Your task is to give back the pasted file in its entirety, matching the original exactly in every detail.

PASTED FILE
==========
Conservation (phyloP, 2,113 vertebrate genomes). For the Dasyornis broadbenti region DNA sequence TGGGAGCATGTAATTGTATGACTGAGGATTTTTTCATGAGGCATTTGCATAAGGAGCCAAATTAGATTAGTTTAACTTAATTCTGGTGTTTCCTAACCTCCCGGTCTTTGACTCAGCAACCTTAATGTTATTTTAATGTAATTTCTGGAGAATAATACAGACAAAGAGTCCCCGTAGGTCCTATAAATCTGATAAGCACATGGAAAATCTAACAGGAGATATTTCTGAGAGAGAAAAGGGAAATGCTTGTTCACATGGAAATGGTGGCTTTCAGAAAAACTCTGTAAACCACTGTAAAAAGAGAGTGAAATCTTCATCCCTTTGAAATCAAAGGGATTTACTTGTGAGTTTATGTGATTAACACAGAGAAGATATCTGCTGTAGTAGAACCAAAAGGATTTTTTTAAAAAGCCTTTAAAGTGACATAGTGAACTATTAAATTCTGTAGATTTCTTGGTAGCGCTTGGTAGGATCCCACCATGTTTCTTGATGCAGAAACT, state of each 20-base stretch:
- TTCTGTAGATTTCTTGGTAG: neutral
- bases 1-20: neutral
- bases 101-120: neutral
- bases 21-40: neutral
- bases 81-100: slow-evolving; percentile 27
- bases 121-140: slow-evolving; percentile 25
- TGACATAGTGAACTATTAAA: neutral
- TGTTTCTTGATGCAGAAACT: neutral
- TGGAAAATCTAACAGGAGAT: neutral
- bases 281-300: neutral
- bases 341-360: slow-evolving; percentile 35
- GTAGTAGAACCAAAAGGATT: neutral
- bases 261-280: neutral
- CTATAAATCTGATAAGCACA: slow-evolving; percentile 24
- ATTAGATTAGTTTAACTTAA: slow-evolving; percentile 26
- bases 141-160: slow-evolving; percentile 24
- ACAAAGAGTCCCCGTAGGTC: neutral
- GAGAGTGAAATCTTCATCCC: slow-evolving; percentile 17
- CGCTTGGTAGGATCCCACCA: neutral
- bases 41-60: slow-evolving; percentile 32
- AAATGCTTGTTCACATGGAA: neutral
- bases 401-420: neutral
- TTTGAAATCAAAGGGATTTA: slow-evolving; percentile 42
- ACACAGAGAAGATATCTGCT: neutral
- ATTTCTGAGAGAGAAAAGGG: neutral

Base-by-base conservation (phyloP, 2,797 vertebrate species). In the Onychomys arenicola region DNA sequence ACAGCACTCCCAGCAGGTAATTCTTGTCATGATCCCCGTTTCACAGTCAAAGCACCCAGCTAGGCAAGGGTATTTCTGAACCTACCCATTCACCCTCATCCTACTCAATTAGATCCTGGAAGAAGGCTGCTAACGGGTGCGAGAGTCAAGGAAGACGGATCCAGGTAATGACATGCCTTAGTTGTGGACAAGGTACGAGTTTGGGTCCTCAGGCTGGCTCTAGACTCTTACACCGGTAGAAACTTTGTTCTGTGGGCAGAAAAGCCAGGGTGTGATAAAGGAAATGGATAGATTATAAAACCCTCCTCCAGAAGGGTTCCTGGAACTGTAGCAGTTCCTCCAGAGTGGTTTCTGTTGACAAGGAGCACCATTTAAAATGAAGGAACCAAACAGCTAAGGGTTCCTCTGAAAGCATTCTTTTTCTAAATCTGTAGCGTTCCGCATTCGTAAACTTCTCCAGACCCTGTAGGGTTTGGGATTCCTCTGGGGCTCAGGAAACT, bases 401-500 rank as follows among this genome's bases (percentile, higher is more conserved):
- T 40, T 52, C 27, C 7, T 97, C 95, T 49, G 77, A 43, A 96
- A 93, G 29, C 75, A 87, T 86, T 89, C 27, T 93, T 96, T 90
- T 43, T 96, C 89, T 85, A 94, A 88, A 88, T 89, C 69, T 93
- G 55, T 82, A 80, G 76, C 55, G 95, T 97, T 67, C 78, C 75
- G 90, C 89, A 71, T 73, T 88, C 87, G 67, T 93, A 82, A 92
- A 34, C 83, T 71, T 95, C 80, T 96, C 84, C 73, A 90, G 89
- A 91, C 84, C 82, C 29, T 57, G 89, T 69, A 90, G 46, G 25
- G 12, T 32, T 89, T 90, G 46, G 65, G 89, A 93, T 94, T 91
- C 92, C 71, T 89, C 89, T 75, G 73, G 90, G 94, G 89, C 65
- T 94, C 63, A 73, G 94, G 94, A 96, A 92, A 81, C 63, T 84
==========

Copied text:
Conservation (phyloP, 2,113 vertebrate genomes). For the Dasyornis broadbenti region DNA sequence TGGGAGCATGTAATTGTATGACTGAGGATTTTTTCATGAGGCATTTGCATAAGGAGCCAAATTAGATTAGTTTAACTTAATTCTGGTGTTTCCTAACCTCCCGGTCTTTGACTCAGCAACCTTAATGTTATTTTAATGTAATTTCTGGAGAATAATACAGACAAAGAGTCCCCGTAGGTCCTATAAATCTGATAAGCACATGGAAAATCTAACAGGAGATATTTCTGAGAGAGAAAAGGGAAATGCTTGTTCACATGGAAATGGTGGCTTTCAGAAAAACTCTGTAAACCACTGTAAAAAGAGAGTGAAATCTTCATCCCTTTGAAATCAAAGGGATTTACTTGTGAGTTTATGTGATTAACACAGAGAAGATATCTGCTGTAGTAGAACCAAAAGGATTTTTTTAAAAAGCCTTTAAAGTGACATAGTGAACTATTAAATTCTGTAGATTTCTTGGTAGCGCTTGGTAGGATCCCACCATGTTTCTTGATGCAGAAACT, state of each 20-base stretch:
- TTCTGTAGATTTCTTGGTAG: neutral
- bases 1-20: neutral
- bases 101-120: neutral
- bases 21-40: neutral
- bases 81-100: slow-evolving; percentile 27
- bases 121-140: slow-evolving; percentile 25
- TGACATAGTGAACTATTAAA: neutral
- TGTTTCTTGATGCAGAAACT: neutral
- TGGAAAATCTAACAGGAGAT: neutral
- bases 281-300: neutral
- bases 341-360: slow-evolving; percentile 35
- GTAGTAGAACCAAAAGGATT: neutral
- bases 261-280: neutral
- CTATAAATCTGATAAGCACA: slow-evolving; percentile 24
- ATTAGATTAGTTTAACTTAA: slow-evolving; percentile 26
- bases 141-160: slow-evolving; percentile 24
- ACAAAGAGTCCCCGTAGGTC: neutral
- GAGAGTGAAATCTTCATCCC: slow-evolving; percentile 17
- CGCTTGGTAGGATCCCACCA: neutral
- bases 41-60: slow-evolving; percentile 32
- AAATGCTTGTTCACATGGAA: neutral
- bases 401-420: neutral
- TTTGAAATCAAAGGGATTTA: slow-evolving; percentile 42
- ACACAGAGAAGATATCTGCT: neutral
- ATTTCTGAGAGAGAAAAGGG: neutral

Base-by-base conservation (phyloP, 2,797 vertebrate species). In the Onychomys arenicola region DNA sequence ACAGCACTCCCAGCAGGTAATTCTTGTCATGATCCCCGTTTCACAGTCAAAGCACCCAGCTAGGCAAGGGTATTTCTGAACCTACCCATTCACCCTCATCCTACTCAATTAGATCCTGGAAGAAGGCTGCTAACGGGTGCGAGAGTCAAGGAAGACGGATCCAGGTAATGACATGCCTTAGTTGTGGACAAGGTACGAGTTTGGGTCCTCAGGCTGGCTCTAGACTCTTACACCGGTAGAAACTTTGTTCTGTGGGCAGAAAAGCCAGGGTGTGATAAAGGAAATGGATAGATTATAAAACCCTCCTCCAGAAGGGTTCCTGGAACTGTAGCAGTTCCTCCAGAGTGGTTTCTGTTGACAAGGAGCACCATTTAAAATGAAGGAACCAAACAGCTAAGGGTTCCTCTGAAAGCATTCTTTTTCTAAATCTGTAGCGTTCCGCATTCGTAAACTTCTCCAGACCCTGTAGGGTTTGGGATTCCTCTGGGGCTCAGGAAACT, bases 401-500 rank as follows among this genome's bases (percentile, higher is more conserved):
- T 40, T 52, C 27, C 7, T 97, C 95, T 49, G 77, A 43, A 96
- A 93, G 29, C 75, A 87, T 86, T 89, C 27, T 93, T 96, T 90
- T 43, T 96, C 89, T 85, A 94, A 88, A 88, T 89, C 69, T 93
- G 55, T 82, A 80, G 76, C 55, G 95, T 97, T 67, C 78, C 75
- G 90, C 89, A 71, T 73, T 88, C 87, G 67, T 93, A 82, A 92
- A 34, C 83, T 71, T 95, C 80, T 96, C 84, C 73, A 90, G 89
- A 91, C 84, C 82, C 29, T 57, G 89, T 69, A 90, G 46, G 25
- G 12, T 32, T 89, T 90, G 46, G 65, G 89, A 93, T 94, T 91
- C 92, C 71, T 89, C 89, T 75, G 73, G 90, G 94, G 89, C 65
- T 94, C 63, A 73, G 94, G 94, A 96, A 92, A 81, C 63, T 84